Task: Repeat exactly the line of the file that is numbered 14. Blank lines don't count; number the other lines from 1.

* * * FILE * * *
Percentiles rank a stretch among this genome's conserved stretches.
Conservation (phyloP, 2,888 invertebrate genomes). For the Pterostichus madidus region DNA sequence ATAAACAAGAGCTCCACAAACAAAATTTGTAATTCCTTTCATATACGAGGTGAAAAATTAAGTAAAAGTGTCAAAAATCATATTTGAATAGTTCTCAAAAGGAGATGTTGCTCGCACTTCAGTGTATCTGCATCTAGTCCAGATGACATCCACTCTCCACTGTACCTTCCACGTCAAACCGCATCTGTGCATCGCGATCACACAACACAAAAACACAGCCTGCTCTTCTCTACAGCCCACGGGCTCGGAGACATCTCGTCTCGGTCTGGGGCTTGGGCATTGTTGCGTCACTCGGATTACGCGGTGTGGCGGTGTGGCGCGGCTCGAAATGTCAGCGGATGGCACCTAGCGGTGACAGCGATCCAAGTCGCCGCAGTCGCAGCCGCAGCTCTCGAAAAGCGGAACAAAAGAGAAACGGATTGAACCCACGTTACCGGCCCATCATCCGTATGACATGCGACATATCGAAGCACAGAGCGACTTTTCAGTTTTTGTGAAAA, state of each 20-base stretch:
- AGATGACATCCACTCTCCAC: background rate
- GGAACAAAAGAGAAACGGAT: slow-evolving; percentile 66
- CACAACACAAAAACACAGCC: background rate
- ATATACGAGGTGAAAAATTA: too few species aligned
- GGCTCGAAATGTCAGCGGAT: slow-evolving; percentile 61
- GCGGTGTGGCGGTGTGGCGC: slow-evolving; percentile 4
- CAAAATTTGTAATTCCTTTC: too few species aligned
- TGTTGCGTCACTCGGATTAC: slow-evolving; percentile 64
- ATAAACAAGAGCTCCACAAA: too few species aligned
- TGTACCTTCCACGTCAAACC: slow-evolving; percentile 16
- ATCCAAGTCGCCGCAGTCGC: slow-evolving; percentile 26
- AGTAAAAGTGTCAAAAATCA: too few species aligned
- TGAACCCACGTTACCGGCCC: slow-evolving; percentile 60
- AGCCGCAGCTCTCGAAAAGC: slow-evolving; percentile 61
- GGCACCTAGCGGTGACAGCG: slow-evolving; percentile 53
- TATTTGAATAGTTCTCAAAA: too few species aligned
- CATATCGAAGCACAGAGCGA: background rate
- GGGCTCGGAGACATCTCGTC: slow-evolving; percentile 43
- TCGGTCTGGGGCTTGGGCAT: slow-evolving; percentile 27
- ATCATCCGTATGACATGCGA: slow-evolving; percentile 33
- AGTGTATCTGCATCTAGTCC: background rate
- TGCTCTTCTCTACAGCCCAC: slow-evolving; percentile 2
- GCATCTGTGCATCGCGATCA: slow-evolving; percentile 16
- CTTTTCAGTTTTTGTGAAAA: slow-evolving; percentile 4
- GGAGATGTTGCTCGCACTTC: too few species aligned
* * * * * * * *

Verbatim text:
- AGTAAAAGTGTCAAAAATCA: too few species aligned